He’s not actually the one that discovers what’s going on. The Woodward and Bernstein of this shit is Blanchard (Tim Bartell, MEATBALLS PART II), a nerd who Bill’s sister Jenny (Patrice Jennings) rejected, and then he, you know, hid a microphone in Jenny’s ring and… made recordings? When I type it out like that it sounds inappropriate, but he plays Bill a tape of his parents and his sister all, you know, having sex together. So… it was justified?
But then Bill brings the tape to his psychiatrist, can’t get him to listen to it until later, at which point the tape has mysteriously been changed to no longer be incriminating. And then Blanchard is killed in a car accident.
At one point a guy refers to Blanchard as “bagel breath,” and I guess I’ve heard of these rich communities with an anti-semitic bent. But this is not a type of rich people I’ve ever had any experience with. I don’t really understand this world where your parents are proud that you received a letter inviting you to a party. But maybe that’s not even a thing – I couldn’t really understand the characters’ behavior in general. Of course, most of it is intentionally not how people behave, but what about the random kids on the beach stealing his girlfriend’s sunblock and squirting it on her? Or why are people leaving sex dolls and Ken dolls and shrunken heads around for him to find?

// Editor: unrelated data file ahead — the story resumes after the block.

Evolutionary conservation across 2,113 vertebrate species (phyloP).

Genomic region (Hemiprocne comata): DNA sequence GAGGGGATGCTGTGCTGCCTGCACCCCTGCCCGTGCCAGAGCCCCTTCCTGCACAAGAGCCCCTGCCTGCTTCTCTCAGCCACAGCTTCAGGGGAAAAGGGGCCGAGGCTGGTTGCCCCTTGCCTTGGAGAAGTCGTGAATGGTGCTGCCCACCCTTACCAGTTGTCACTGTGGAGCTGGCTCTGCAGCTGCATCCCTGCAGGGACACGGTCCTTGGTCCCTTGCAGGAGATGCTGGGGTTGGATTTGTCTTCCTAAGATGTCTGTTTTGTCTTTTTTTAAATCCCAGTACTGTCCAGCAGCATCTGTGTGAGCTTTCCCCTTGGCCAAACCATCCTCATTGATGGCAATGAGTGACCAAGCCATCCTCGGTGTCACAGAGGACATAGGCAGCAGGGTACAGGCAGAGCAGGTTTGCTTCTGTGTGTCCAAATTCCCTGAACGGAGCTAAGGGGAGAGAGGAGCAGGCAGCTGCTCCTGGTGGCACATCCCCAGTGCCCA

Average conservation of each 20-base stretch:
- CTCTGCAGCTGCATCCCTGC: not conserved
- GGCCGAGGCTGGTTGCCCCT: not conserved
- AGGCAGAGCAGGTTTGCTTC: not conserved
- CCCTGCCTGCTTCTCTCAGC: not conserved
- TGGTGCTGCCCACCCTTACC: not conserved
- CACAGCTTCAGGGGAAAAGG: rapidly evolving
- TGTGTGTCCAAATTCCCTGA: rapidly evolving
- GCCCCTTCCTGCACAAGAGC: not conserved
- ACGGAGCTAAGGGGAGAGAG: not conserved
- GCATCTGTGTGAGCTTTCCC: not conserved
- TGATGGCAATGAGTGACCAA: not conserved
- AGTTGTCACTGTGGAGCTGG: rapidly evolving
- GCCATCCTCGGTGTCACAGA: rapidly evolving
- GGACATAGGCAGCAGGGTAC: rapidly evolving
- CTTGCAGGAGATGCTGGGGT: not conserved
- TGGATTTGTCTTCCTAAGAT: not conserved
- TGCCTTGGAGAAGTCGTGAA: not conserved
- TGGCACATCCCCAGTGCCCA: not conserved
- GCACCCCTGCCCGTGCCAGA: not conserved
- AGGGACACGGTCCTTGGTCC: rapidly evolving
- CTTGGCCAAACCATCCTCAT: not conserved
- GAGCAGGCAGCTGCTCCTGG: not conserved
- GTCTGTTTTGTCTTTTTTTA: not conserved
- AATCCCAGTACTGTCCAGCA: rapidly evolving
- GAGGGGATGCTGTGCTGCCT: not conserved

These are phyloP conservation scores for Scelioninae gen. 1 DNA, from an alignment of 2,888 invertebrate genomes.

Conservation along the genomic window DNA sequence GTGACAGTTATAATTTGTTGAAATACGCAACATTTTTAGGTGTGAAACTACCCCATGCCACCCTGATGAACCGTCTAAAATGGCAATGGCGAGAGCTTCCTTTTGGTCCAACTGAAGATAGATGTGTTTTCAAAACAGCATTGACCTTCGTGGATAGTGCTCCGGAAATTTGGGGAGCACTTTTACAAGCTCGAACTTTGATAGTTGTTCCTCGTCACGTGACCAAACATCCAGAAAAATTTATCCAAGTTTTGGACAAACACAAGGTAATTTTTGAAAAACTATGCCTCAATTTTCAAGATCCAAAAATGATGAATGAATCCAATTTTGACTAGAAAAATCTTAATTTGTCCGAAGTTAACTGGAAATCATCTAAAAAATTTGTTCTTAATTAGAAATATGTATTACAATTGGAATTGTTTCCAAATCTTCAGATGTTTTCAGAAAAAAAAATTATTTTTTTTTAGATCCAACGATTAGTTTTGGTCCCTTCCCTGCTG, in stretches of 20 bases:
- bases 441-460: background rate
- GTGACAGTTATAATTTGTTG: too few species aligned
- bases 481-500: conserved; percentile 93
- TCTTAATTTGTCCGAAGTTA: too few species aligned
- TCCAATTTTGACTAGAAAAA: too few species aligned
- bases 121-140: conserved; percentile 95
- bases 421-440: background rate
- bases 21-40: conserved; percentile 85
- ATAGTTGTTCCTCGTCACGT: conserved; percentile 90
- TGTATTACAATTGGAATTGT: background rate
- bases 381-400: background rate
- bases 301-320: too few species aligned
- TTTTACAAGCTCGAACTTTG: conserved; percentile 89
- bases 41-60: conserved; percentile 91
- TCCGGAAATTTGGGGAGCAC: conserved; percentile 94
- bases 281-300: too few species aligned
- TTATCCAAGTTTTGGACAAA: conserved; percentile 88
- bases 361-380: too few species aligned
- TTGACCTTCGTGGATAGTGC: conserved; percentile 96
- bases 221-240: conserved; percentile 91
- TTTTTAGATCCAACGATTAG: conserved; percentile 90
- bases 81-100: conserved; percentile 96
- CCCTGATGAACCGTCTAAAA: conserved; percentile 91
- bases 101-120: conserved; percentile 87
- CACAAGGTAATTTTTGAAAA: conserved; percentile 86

And Clarissa’s way of being forward with him is pretty weird. She brings him home for sex and keeps saying weird things like “Lean machine, jelly bean.” After sex she asks,”How do you like your coffee? Cream? Sugar? Or do you want me to pee in it?”
I really don’t get it. Is she trying to gross him out, or is it supposed to be flirtatious? He seems kind of put off and says “You’re a class act, Clarissa.” But then stands up to make out with her again. Everything about this movie is off, mostly in a good way I think.